Mortgage interest rates for benchmark 30-year fixed rate home purchase loans averaged 7.42% on August 8, 2023, an increase of 16 basis points from the previous week. A basis point is equivalent to 0.01% or one-hundredth of one percentage point. Every quarter of a point impacts borrowers, so it’s important to consumers what the mortgage trends are. Should they lock in their mortgage rate on a slight dip? Should they wait for mortgage rates to fall before buying a home? So they pay close attention to economists and their forecasts:
· Fannie Mae predicts that mortgage rates will average 6.8% for Q3-2023.
· Realtor.com expects that rates will fall to 6% by the end of 2023.
Some economists believe that the Fed will hit its inflation target rate, stop raising overnight rates, and mortgage interest rates will fall. Other economists believe that continued rate hikes will result in a mild recession, but that economic fundamentals are healthy enough to pull the nation out of it quickly.
Supply and demand
The continuing shortage of homes for sale has multiple causes, but the most obvious reason is that the country is not building enough houses for the number of households that are forming. Between 2012 and 2022, 15.6 million households were formed, but only 8.5 million single-family homes and 3.4 million multi-family homes were completed. The gap between single-family housing starts and household formations grew from 5.5 million in 2021 to 6.5 million in 2022.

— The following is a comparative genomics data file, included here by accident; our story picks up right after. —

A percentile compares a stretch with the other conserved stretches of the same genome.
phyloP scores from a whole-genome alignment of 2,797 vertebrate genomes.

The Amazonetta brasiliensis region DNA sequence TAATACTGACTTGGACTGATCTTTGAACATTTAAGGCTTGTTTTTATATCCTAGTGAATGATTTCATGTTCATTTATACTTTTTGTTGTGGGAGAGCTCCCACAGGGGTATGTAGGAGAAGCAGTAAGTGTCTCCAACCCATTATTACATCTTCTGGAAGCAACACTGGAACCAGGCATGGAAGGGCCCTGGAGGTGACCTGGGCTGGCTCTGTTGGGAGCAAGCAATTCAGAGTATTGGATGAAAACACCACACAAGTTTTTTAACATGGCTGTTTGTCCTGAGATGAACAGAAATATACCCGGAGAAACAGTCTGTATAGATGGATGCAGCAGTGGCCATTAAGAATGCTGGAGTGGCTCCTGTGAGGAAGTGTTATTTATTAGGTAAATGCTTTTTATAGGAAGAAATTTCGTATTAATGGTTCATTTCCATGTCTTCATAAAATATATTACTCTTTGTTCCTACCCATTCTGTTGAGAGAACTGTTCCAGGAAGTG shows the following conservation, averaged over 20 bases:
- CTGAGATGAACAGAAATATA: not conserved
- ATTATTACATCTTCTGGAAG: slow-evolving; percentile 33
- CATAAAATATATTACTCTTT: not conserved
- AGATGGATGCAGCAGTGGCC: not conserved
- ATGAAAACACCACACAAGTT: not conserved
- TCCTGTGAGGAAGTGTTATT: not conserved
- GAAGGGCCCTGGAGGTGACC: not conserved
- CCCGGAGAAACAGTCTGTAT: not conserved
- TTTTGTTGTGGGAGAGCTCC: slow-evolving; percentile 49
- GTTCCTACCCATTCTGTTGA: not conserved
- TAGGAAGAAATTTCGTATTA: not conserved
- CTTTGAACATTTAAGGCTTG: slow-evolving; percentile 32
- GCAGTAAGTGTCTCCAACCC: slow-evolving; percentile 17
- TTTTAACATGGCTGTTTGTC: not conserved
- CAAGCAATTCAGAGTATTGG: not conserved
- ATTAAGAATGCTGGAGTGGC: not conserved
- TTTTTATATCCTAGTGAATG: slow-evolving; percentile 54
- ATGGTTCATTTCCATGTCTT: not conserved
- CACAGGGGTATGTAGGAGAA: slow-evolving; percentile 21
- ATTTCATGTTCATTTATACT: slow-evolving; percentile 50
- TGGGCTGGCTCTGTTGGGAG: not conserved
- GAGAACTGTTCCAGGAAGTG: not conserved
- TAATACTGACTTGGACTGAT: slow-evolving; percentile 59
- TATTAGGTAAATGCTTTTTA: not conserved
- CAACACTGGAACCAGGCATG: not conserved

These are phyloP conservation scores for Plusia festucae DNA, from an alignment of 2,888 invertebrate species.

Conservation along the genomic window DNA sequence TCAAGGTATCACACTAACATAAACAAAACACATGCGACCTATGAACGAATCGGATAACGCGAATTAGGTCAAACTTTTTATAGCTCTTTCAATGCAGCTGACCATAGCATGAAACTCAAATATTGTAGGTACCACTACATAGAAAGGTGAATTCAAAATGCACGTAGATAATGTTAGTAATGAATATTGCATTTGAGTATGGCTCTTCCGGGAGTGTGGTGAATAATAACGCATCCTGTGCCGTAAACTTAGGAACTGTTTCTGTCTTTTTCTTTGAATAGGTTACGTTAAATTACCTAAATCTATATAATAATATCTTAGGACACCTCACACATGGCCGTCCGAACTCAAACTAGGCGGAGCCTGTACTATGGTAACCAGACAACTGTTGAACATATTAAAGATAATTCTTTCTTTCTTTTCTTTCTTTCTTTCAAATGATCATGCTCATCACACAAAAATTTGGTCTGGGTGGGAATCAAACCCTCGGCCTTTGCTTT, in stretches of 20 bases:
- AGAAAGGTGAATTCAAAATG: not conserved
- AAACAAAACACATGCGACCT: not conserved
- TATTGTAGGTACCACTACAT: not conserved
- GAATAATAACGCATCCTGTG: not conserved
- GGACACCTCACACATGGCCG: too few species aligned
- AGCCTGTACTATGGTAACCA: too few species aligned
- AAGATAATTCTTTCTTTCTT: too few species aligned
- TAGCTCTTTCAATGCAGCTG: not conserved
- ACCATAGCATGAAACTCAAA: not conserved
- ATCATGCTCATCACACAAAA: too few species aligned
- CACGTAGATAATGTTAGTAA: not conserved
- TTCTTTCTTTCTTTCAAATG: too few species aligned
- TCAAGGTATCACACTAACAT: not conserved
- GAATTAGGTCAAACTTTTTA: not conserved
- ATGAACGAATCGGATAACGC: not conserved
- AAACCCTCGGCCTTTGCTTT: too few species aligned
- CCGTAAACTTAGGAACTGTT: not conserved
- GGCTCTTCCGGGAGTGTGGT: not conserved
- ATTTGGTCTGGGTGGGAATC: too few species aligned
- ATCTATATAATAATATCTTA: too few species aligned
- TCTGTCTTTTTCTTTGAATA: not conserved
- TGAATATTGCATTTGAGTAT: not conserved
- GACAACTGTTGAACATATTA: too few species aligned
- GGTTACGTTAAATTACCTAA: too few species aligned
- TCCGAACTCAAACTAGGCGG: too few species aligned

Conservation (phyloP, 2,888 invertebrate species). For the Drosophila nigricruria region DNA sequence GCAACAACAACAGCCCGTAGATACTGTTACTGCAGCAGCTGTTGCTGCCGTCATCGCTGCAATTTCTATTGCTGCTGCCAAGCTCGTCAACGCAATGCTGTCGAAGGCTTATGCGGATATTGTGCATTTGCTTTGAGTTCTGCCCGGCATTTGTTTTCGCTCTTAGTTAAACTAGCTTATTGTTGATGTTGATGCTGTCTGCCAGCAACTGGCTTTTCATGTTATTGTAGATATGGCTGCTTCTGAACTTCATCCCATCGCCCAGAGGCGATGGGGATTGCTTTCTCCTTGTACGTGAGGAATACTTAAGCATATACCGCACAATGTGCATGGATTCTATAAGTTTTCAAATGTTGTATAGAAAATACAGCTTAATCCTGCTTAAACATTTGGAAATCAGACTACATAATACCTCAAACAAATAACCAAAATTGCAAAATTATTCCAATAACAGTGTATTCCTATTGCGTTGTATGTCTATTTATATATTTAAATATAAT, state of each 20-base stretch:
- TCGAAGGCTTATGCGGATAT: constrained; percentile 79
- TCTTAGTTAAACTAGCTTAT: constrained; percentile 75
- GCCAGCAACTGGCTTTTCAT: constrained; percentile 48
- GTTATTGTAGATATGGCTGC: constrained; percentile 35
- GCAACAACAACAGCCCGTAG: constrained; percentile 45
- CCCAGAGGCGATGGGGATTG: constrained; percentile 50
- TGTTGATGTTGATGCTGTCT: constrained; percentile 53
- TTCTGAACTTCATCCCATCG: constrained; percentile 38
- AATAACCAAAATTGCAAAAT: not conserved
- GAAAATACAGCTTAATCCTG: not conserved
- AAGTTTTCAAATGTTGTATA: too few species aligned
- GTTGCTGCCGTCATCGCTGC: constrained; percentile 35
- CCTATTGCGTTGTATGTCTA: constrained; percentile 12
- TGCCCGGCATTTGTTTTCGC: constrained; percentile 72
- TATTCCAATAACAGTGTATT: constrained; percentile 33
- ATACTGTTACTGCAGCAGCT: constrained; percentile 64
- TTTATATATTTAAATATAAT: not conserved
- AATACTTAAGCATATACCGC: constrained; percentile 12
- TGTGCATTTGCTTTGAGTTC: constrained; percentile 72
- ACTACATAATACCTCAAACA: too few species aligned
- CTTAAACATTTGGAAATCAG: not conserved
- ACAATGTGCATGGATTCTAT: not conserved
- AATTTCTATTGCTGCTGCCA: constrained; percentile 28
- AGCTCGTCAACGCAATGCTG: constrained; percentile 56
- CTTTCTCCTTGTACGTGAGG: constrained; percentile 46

Housing is still suffering a hangover from the 2008 housing crisis, as it took years for home prices to recover from devastating 30% losses. In the meanwhile, lenders tightened lending practices to comply with stricter consumer qualification rules from Fannie Mae and Freddie Mac, government-sponsored entities tasked with buying mortgage packages from banks and putting them into securities. This replenishes money to the banks so they can lend to homebuyers.
Homebuilders are still recovering. Not only were commercial loans harder to get, but consumers weren’t buying homes while prices were falling in the decade following the housing recession. Subsequently, builders put their money toward multi-family apartment complexes or in luxury homes, leaving a serious shortage of affordable entry-level and workforce single-family homes.
During the pandemic, many workers worked from home and found they wanted a different lifestyle. They flocked from urban centers to suburbia and to small towns to find larger, more comfortable homes. Those who purchased homes at record low interest rates are finding three to four years later that their homes are worth much more money, but they’re reluctant to buy another home at today’s higher prices, coupled with interest rates that more than doubled since 2021.
From July 2021 to July 2022, there were 6.4% fewer homes listed on the market as homeowners declined to list their homes for sale. Coupled with builders pulling back on housing starts in 2023 by nearly 20%, homebuyers may face tighter inventories of homes for sale. Realtor.com anticipates that lack of inventory, plus higher mortgage rates and still-high home prices will cause the number of homes for sale to drop 5% and that housing sales will fall 15.8% to about 4.2 million homes sold this year. If that happens, it will be the lowest number of homes sold since 2012.
Morgan Stanley expects housing prices to finish flat in 2023 and then fall by 2 percent in 2024.